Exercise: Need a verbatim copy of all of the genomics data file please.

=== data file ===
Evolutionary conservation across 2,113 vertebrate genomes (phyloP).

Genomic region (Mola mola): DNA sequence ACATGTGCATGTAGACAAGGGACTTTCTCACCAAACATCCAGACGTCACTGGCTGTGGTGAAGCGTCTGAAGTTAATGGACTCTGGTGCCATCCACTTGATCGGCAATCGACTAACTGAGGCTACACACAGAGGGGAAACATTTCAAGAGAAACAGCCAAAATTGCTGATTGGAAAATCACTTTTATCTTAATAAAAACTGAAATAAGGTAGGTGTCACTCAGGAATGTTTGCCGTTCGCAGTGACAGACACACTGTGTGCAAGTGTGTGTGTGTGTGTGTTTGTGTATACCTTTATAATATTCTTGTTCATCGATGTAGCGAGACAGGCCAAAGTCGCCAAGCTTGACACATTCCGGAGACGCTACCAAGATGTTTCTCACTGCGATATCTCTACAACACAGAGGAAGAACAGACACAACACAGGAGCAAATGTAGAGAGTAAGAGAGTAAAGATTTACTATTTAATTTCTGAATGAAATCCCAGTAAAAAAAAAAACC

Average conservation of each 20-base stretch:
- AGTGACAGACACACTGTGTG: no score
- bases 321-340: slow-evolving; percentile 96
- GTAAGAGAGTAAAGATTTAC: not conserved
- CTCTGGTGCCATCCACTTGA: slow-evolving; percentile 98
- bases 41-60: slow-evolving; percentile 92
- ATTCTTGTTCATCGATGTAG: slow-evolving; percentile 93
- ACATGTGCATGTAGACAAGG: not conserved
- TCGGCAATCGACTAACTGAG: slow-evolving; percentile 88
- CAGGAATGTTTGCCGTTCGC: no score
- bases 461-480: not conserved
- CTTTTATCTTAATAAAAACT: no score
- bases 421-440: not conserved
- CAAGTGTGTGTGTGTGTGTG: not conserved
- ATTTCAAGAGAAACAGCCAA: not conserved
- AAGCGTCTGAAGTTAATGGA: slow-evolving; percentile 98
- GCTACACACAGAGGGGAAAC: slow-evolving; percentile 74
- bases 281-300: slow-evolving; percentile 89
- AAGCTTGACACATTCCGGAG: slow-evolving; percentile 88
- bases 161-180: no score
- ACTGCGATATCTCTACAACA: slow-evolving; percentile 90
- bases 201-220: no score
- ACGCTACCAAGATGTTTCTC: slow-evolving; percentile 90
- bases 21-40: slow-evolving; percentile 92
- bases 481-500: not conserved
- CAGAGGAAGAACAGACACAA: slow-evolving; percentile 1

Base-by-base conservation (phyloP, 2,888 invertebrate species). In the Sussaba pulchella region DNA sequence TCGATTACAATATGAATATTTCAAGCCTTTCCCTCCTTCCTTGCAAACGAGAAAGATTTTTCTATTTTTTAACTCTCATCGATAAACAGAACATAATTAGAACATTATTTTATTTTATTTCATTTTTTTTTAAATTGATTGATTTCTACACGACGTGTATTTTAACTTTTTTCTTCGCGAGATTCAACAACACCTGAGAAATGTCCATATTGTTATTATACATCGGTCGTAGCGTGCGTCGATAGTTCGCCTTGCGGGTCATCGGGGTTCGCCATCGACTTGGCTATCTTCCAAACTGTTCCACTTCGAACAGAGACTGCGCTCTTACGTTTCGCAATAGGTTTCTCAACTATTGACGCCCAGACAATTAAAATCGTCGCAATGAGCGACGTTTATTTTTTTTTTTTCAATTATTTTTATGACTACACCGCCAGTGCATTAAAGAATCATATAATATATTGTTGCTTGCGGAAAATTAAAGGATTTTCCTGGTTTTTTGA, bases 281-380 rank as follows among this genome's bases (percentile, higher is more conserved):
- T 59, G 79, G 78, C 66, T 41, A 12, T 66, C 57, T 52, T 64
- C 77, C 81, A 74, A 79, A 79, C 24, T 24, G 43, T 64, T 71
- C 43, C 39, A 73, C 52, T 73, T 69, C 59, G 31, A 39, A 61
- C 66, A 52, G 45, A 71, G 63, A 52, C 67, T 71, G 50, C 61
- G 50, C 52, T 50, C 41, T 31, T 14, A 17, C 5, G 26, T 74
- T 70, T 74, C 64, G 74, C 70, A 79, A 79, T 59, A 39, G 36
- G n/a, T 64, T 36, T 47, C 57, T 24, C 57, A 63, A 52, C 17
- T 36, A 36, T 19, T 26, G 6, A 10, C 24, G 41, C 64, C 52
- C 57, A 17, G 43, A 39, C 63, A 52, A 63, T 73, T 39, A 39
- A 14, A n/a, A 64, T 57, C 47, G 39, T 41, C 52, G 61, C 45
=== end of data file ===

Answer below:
Evolutionary conservation across 2,113 vertebrate genomes (phyloP).

Genomic region (Mola mola): DNA sequence ACATGTGCATGTAGACAAGGGACTTTCTCACCAAACATCCAGACGTCACTGGCTGTGGTGAAGCGTCTGAAGTTAATGGACTCTGGTGCCATCCACTTGATCGGCAATCGACTAACTGAGGCTACACACAGAGGGGAAACATTTCAAGAGAAACAGCCAAAATTGCTGATTGGAAAATCACTTTTATCTTAATAAAAACTGAAATAAGGTAGGTGTCACTCAGGAATGTTTGCCGTTCGCAGTGACAGACACACTGTGTGCAAGTGTGTGTGTGTGTGTGTTTGTGTATACCTTTATAATATTCTTGTTCATCGATGTAGCGAGACAGGCCAAAGTCGCCAAGCTTGACACATTCCGGAGACGCTACCAAGATGTTTCTCACTGCGATATCTCTACAACACAGAGGAAGAACAGACACAACACAGGAGCAAATGTAGAGAGTAAGAGAGTAAAGATTTACTATTTAATTTCTGAATGAAATCCCAGTAAAAAAAAAAACC

Average conservation of each 20-base stretch:
- AGTGACAGACACACTGTGTG: no score
- bases 321-340: slow-evolving; percentile 96
- GTAAGAGAGTAAAGATTTAC: not conserved
- CTCTGGTGCCATCCACTTGA: slow-evolving; percentile 98
- bases 41-60: slow-evolving; percentile 92
- ATTCTTGTTCATCGATGTAG: slow-evolving; percentile 93
- ACATGTGCATGTAGACAAGG: not conserved
- TCGGCAATCGACTAACTGAG: slow-evolving; percentile 88
- CAGGAATGTTTGCCGTTCGC: no score
- bases 461-480: not conserved
- CTTTTATCTTAATAAAAACT: no score
- bases 421-440: not conserved
- CAAGTGTGTGTGTGTGTGTG: not conserved
- ATTTCAAGAGAAACAGCCAA: not conserved
- AAGCGTCTGAAGTTAATGGA: slow-evolving; percentile 98
- GCTACACACAGAGGGGAAAC: slow-evolving; percentile 74
- bases 281-300: slow-evolving; percentile 89
- AAGCTTGACACATTCCGGAG: slow-evolving; percentile 88
- bases 161-180: no score
- ACTGCGATATCTCTACAACA: slow-evolving; percentile 90
- bases 201-220: no score
- ACGCTACCAAGATGTTTCTC: slow-evolving; percentile 90
- bases 21-40: slow-evolving; percentile 92
- bases 481-500: not conserved
- CAGAGGAAGAACAGACACAA: slow-evolving; percentile 1

Base-by-base conservation (phyloP, 2,888 invertebrate species). In the Sussaba pulchella region DNA sequence TCGATTACAATATGAATATTTCAAGCCTTTCCCTCCTTCCTTGCAAACGAGAAAGATTTTTCTATTTTTTAACTCTCATCGATAAACAGAACATAATTAGAACATTATTTTATTTTATTTCATTTTTTTTTAAATTGATTGATTTCTACACGACGTGTATTTTAACTTTTTTCTTCGCGAGATTCAACAACACCTGAGAAATGTCCATATTGTTATTATACATCGGTCGTAGCGTGCGTCGATAGTTCGCCTTGCGGGTCATCGGGGTTCGCCATCGACTTGGCTATCTTCCAAACTGTTCCACTTCGAACAGAGACTGCGCTCTTACGTTTCGCAATAGGTTTCTCAACTATTGACGCCCAGACAATTAAAATCGTCGCAATGAGCGACGTTTATTTTTTTTTTTTCAATTATTTTTATGACTACACCGCCAGTGCATTAAAGAATCATATAATATATTGTTGCTTGCGGAAAATTAAAGGATTTTCCTGGTTTTTTGA, bases 281-380 rank as follows among this genome's bases (percentile, higher is more conserved):
- T 59, G 79, G 78, C 66, T 41, A 12, T 66, C 57, T 52, T 64
- C 77, C 81, A 74, A 79, A 79, C 24, T 24, G 43, T 64, T 71
- C 43, C 39, A 73, C 52, T 73, T 69, C 59, G 31, A 39, A 61
- C 66, A 52, G 45, A 71, G 63, A 52, C 67, T 71, G 50, C 61
- G 50, C 52, T 50, C 41, T 31, T 14, A 17, C 5, G 26, T 74
- T 70, T 74, C 64, G 74, C 70, A 79, A 79, T 59, A 39, G 36
- G n/a, T 64, T 36, T 47, C 57, T 24, C 57, A 63, A 52, C 17
- T 36, A 36, T 19, T 26, G 6, A 10, C 24, G 41, C 64, C 52
- C 57, A 17, G 43, A 39, C 63, A 52, A 63, T 73, T 39, A 39
- A 14, A n/a, A 64, T 57, C 47, G 39, T 41, C 52, G 61, C 45